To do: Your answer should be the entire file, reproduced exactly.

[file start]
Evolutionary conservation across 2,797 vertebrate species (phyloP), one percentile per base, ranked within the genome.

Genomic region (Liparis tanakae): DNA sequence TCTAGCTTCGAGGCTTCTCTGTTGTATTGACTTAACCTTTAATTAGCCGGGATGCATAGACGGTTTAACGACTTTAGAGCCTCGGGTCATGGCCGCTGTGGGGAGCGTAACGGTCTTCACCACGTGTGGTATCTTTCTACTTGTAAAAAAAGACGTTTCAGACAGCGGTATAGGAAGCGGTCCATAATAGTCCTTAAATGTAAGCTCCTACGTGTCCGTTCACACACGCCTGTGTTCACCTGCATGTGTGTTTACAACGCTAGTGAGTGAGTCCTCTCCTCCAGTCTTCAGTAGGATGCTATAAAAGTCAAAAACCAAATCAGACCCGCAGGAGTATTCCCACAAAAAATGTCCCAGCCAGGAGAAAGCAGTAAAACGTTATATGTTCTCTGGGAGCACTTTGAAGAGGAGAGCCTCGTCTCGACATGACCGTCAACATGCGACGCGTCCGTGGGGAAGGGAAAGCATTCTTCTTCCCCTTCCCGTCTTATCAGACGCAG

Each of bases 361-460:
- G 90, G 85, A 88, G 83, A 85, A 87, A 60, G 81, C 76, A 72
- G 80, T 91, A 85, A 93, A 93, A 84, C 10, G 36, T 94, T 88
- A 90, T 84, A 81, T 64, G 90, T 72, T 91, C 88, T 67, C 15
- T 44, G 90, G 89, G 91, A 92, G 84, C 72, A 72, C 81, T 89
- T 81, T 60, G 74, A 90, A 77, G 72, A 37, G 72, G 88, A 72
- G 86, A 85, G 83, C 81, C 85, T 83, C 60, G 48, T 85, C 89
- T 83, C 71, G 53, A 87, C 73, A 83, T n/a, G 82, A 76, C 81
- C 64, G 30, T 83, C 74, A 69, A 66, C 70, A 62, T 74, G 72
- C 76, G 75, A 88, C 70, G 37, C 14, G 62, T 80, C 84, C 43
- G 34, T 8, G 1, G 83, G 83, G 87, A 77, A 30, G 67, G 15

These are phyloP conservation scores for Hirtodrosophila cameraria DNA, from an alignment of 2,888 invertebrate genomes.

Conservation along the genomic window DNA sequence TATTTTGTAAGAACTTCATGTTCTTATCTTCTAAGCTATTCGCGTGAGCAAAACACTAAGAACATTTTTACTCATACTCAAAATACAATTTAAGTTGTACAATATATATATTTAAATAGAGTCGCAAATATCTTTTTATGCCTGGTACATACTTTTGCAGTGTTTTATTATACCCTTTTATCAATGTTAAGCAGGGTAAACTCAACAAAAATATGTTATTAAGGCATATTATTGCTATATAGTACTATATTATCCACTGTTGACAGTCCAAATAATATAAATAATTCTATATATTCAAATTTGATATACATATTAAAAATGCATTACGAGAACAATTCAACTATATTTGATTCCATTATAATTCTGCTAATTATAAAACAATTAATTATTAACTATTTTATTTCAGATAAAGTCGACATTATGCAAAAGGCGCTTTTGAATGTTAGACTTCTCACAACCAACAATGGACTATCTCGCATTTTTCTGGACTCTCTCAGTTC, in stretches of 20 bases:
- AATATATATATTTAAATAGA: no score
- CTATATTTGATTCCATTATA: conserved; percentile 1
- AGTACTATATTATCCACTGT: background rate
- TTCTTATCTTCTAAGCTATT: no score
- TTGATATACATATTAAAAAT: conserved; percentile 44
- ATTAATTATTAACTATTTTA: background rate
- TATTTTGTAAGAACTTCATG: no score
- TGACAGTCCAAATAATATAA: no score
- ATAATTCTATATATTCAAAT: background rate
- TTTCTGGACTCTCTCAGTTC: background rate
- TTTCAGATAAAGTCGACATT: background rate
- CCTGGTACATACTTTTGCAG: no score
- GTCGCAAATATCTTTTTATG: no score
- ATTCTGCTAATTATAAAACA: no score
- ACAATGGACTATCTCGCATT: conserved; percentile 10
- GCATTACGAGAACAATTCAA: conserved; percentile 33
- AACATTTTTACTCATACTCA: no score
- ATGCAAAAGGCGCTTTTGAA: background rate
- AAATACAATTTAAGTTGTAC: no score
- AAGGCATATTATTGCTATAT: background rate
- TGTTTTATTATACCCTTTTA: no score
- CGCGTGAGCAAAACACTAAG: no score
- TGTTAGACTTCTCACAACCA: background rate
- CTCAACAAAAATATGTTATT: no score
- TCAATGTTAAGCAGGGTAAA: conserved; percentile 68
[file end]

Evolutionary conservation across 2,797 vertebrate species (phyloP), one percentile per base, ranked within the genome.

Genomic region (Liparis tanakae): DNA sequence TCTAGCTTCGAGGCTTCTCTGTTGTATTGACTTAACCTTTAATTAGCCGGGATGCATAGACGGTTTAACGACTTTAGAGCCTCGGGTCATGGCCGCTGTGGGGAGCGTAACGGTCTTCACCACGTGTGGTATCTTTCTACTTGTAAAAAAAGACGTTTCAGACAGCGGTATAGGAAGCGGTCCATAATAGTCCTTAAATGTAAGCTCCTACGTGTCCGTTCACACACGCCTGTGTTCACCTGCATGTGTGTTTACAACGCTAGTGAGTGAGTCCTCTCCTCCAGTCTTCAGTAGGATGCTATAAAAGTCAAAAACCAAATCAGACCCGCAGGAGTATTCCCACAAAAAATGTCCCAGCCAGGAGAAAGCAGTAAAACGTTATATGTTCTCTGGGAGCACTTTGAAGAGGAGAGCCTCGTCTCGACATGACCGTCAACATGCGACGCGTCCGTGGGGAAGGGAAAGCATTCTTCTTCCCCTTCCCGTCTTATCAGACGCAG

Each of bases 361-460:
- G 90, G 85, A 88, G 83, A 85, A 87, A 60, G 81, C 76, A 72
- G 80, T 91, A 85, A 93, A 93, A 84, C 10, G 36, T 94, T 88
- A 90, T 84, A 81, T 64, G 90, T 72, T 91, C 88, T 67, C 15
- T 44, G 90, G 89, G 91, A 92, G 84, C 72, A 72, C 81, T 89
- T 81, T 60, G 74, A 90, A 77, G 72, A 37, G 72, G 88, A 72
- G 86, A 85, G 83, C 81, C 85, T 83, C 60, G 48, T 85, C 89
- T 83, C 71, G 53, A 87, C 73, A 83, T n/a, G 82, A 76, C 81
- C 64, G 30, T 83, C 74, A 69, A 66, C 70, A 62, T 74, G 72
- C 76, G 75, A 88, C 70, G 37, C 14, G 62, T 80, C 84, C 43
- G 34, T 8, G 1, G 83, G 83, G 87, A 77, A 30, G 67, G 15

These are phyloP conservation scores for Hirtodrosophila cameraria DNA, from an alignment of 2,888 invertebrate genomes.

Conservation along the genomic window DNA sequence TATTTTGTAAGAACTTCATGTTCTTATCTTCTAAGCTATTCGCGTGAGCAAAACACTAAGAACATTTTTACTCATACTCAAAATACAATTTAAGTTGTACAATATATATATTTAAATAGAGTCGCAAATATCTTTTTATGCCTGGTACATACTTTTGCAGTGTTTTATTATACCCTTTTATCAATGTTAAGCAGGGTAAACTCAACAAAAATATGTTATTAAGGCATATTATTGCTATATAGTACTATATTATCCACTGTTGACAGTCCAAATAATATAAATAATTCTATATATTCAAATTTGATATACATATTAAAAATGCATTACGAGAACAATTCAACTATATTTGATTCCATTATAATTCTGCTAATTATAAAACAATTAATTATTAACTATTTTATTTCAGATAAAGTCGACATTATGCAAAAGGCGCTTTTGAATGTTAGACTTCTCACAACCAACAATGGACTATCTCGCATTTTTCTGGACTCTCTCAGTTC, in stretches of 20 bases:
- AATATATATATTTAAATAGA: no score
- CTATATTTGATTCCATTATA: conserved; percentile 1
- AGTACTATATTATCCACTGT: background rate
- TTCTTATCTTCTAAGCTATT: no score
- TTGATATACATATTAAAAAT: conserved; percentile 44
- ATTAATTATTAACTATTTTA: background rate
- TATTTTGTAAGAACTTCATG: no score
- TGACAGTCCAAATAATATAA: no score
- ATAATTCTATATATTCAAAT: background rate
- TTTCTGGACTCTCTCAGTTC: background rate
- TTTCAGATAAAGTCGACATT: background rate
- CCTGGTACATACTTTTGCAG: no score
- GTCGCAAATATCTTTTTATG: no score
- ATTCTGCTAATTATAAAACA: no score
- ACAATGGACTATCTCGCATT: conserved; percentile 10
- GCATTACGAGAACAATTCAA: conserved; percentile 33
- AACATTTTTACTCATACTCA: no score
- ATGCAAAAGGCGCTTTTGAA: background rate
- AAATACAATTTAAGTTGTAC: no score
- AAGGCATATTATTGCTATAT: background rate
- TGTTTTATTATACCCTTTTA: no score
- CGCGTGAGCAAAACACTAAG: no score
- TGTTAGACTTCTCACAACCA: background rate
- CTCAACAAAAATATGTTATT: no score
- TCAATGTTAAGCAGGGTAAA: conserved; percentile 68